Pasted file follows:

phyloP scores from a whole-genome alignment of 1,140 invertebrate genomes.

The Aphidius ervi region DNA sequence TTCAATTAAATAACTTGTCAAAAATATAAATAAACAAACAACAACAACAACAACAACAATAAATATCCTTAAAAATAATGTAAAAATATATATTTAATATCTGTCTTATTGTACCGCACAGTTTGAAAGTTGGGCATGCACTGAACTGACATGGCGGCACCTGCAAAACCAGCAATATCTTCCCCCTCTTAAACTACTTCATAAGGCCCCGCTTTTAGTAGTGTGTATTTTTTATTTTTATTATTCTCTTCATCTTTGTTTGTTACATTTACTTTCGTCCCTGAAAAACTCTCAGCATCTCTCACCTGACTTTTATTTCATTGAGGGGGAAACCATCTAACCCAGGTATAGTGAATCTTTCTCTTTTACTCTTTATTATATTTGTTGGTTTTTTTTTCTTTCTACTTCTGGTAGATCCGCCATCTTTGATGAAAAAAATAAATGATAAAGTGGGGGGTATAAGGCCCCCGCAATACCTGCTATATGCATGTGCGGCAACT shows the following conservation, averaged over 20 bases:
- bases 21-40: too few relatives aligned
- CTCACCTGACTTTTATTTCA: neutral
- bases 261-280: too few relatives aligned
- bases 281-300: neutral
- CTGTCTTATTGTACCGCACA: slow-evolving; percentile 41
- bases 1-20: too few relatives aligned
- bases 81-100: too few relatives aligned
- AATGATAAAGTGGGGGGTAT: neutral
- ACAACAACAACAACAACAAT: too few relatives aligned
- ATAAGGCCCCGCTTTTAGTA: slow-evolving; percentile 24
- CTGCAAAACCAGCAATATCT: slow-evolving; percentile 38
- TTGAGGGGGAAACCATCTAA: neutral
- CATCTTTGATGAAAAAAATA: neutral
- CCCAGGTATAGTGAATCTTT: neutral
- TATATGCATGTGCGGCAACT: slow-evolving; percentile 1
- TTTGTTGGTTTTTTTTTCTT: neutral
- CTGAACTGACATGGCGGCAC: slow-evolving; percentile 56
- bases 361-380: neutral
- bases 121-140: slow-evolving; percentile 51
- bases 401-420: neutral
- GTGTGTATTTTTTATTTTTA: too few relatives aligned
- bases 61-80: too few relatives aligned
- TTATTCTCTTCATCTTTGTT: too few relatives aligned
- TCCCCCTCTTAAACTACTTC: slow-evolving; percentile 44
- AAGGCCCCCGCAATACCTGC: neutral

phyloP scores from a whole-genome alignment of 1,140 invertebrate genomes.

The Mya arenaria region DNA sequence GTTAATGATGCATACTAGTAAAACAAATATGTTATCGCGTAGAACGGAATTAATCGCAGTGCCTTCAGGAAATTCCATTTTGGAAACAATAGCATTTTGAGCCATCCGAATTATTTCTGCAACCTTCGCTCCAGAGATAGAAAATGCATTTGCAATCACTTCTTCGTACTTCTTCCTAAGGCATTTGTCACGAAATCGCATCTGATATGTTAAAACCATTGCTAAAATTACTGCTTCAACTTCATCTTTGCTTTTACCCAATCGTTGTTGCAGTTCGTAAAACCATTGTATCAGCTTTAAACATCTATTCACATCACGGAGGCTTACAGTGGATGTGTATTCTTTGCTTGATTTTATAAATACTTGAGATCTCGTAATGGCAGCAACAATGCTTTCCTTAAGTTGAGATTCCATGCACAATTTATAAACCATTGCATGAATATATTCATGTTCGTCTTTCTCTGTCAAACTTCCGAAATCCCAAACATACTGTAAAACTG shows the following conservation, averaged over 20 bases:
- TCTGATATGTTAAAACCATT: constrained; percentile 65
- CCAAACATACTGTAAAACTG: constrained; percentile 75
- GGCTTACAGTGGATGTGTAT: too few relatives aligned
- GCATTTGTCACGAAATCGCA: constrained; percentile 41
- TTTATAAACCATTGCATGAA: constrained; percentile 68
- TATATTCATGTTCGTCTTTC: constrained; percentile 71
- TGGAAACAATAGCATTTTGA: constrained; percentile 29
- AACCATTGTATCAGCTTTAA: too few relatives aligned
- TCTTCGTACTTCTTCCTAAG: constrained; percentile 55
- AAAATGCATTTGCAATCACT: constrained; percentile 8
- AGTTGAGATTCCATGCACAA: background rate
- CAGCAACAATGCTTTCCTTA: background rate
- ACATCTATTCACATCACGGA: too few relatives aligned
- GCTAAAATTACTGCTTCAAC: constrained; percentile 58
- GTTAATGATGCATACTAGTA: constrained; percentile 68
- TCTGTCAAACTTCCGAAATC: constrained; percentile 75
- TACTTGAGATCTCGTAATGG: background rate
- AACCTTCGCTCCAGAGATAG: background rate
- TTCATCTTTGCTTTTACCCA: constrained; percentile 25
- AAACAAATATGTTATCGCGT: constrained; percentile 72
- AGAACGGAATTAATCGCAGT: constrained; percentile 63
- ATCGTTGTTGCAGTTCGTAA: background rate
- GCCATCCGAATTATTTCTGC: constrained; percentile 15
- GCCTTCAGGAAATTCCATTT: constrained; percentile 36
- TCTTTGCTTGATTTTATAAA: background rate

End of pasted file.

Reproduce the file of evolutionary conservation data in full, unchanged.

phyloP scores from a whole-genome alignment of 1,140 invertebrate genomes.

The Aphidius ervi region DNA sequence TTCAATTAAATAACTTGTCAAAAATATAAATAAACAAACAACAACAACAACAACAACAATAAATATCCTTAAAAATAATGTAAAAATATATATTTAATATCTGTCTTATTGTACCGCACAGTTTGAAAGTTGGGCATGCACTGAACTGACATGGCGGCACCTGCAAAACCAGCAATATCTTCCCCCTCTTAAACTACTTCATAAGGCCCCGCTTTTAGTAGTGTGTATTTTTTATTTTTATTATTCTCTTCATCTTTGTTTGTTACATTTACTTTCGTCCCTGAAAAACTCTCAGCATCTCTCACCTGACTTTTATTTCATTGAGGGGGAAACCATCTAACCCAGGTATAGTGAATCTTTCTCTTTTACTCTTTATTATATTTGTTGGTTTTTTTTTCTTTCTACTTCTGGTAGATCCGCCATCTTTGATGAAAAAAATAAATGATAAAGTGGGGGGTATAAGGCCCCCGCAATACCTGCTATATGCATGTGCGGCAACT shows the following conservation, averaged over 20 bases:
- bases 21-40: too few relatives aligned
- CTCACCTGACTTTTATTTCA: neutral
- bases 261-280: too few relatives aligned
- bases 281-300: neutral
- CTGTCTTATTGTACCGCACA: slow-evolving; percentile 41
- bases 1-20: too few relatives aligned
- bases 81-100: too few relatives aligned
- AATGATAAAGTGGGGGGTAT: neutral
- ACAACAACAACAACAACAAT: too few relatives aligned
- ATAAGGCCCCGCTTTTAGTA: slow-evolving; percentile 24
- CTGCAAAACCAGCAATATCT: slow-evolving; percentile 38
- TTGAGGGGGAAACCATCTAA: neutral
- CATCTTTGATGAAAAAAATA: neutral
- CCCAGGTATAGTGAATCTTT: neutral
- TATATGCATGTGCGGCAACT: slow-evolving; percentile 1
- TTTGTTGGTTTTTTTTTCTT: neutral
- CTGAACTGACATGGCGGCAC: slow-evolving; percentile 56
- bases 361-380: neutral
- bases 121-140: slow-evolving; percentile 51
- bases 401-420: neutral
- GTGTGTATTTTTTATTTTTA: too few relatives aligned
- bases 61-80: too few relatives aligned
- TTATTCTCTTCATCTTTGTT: too few relatives aligned
- TCCCCCTCTTAAACTACTTC: slow-evolving; percentile 44
- AAGGCCCCCGCAATACCTGC: neutral

phyloP scores from a whole-genome alignment of 1,140 invertebrate genomes.

The Mya arenaria region DNA sequence GTTAATGATGCATACTAGTAAAACAAATATGTTATCGCGTAGAACGGAATTAATCGCAGTGCCTTCAGGAAATTCCATTTTGGAAACAATAGCATTTTGAGCCATCCGAATTATTTCTGCAACCTTCGCTCCAGAGATAGAAAATGCATTTGCAATCACTTCTTCGTACTTCTTCCTAAGGCATTTGTCACGAAATCGCATCTGATATGTTAAAACCATTGCTAAAATTACTGCTTCAACTTCATCTTTGCTTTTACCCAATCGTTGTTGCAGTTCGTAAAACCATTGTATCAGCTTTAAACATCTATTCACATCACGGAGGCTTACAGTGGATGTGTATTCTTTGCTTGATTTTATAAATACTTGAGATCTCGTAATGGCAGCAACAATGCTTTCCTTAAGTTGAGATTCCATGCACAATTTATAAACCATTGCATGAATATATTCATGTTCGTCTTTCTCTGTCAAACTTCCGAAATCCCAAACATACTGTAAAACTG shows the following conservation, averaged over 20 bases:
- TCTGATATGTTAAAACCATT: constrained; percentile 65
- CCAAACATACTGTAAAACTG: constrained; percentile 75
- GGCTTACAGTGGATGTGTAT: too few relatives aligned
- GCATTTGTCACGAAATCGCA: constrained; percentile 41
- TTTATAAACCATTGCATGAA: constrained; percentile 68
- TATATTCATGTTCGTCTTTC: constrained; percentile 71
- TGGAAACAATAGCATTTTGA: constrained; percentile 29
- AACCATTGTATCAGCTTTAA: too few relatives aligned
- TCTTCGTACTTCTTCCTAAG: constrained; percentile 55
- AAAATGCATTTGCAATCACT: constrained; percentile 8
- AGTTGAGATTCCATGCACAA: background rate
- CAGCAACAATGCTTTCCTTA: background rate
- ACATCTATTCACATCACGGA: too few relatives aligned
- GCTAAAATTACTGCTTCAAC: constrained; percentile 58
- GTTAATGATGCATACTAGTA: constrained; percentile 68
- TCTGTCAAACTTCCGAAATC: constrained; percentile 75
- TACTTGAGATCTCGTAATGG: background rate
- AACCTTCGCTCCAGAGATAG: background rate
- TTCATCTTTGCTTTTACCCA: constrained; percentile 25
- AAACAAATATGTTATCGCGT: constrained; percentile 72
- AGAACGGAATTAATCGCAGT: constrained; percentile 63
- ATCGTTGTTGCAGTTCGTAA: background rate
- GCCATCCGAATTATTTCTGC: constrained; percentile 15
- GCCTTCAGGAAATTCCATTT: constrained; percentile 36
- TCTTTGCTTGATTTTATAAA: background rate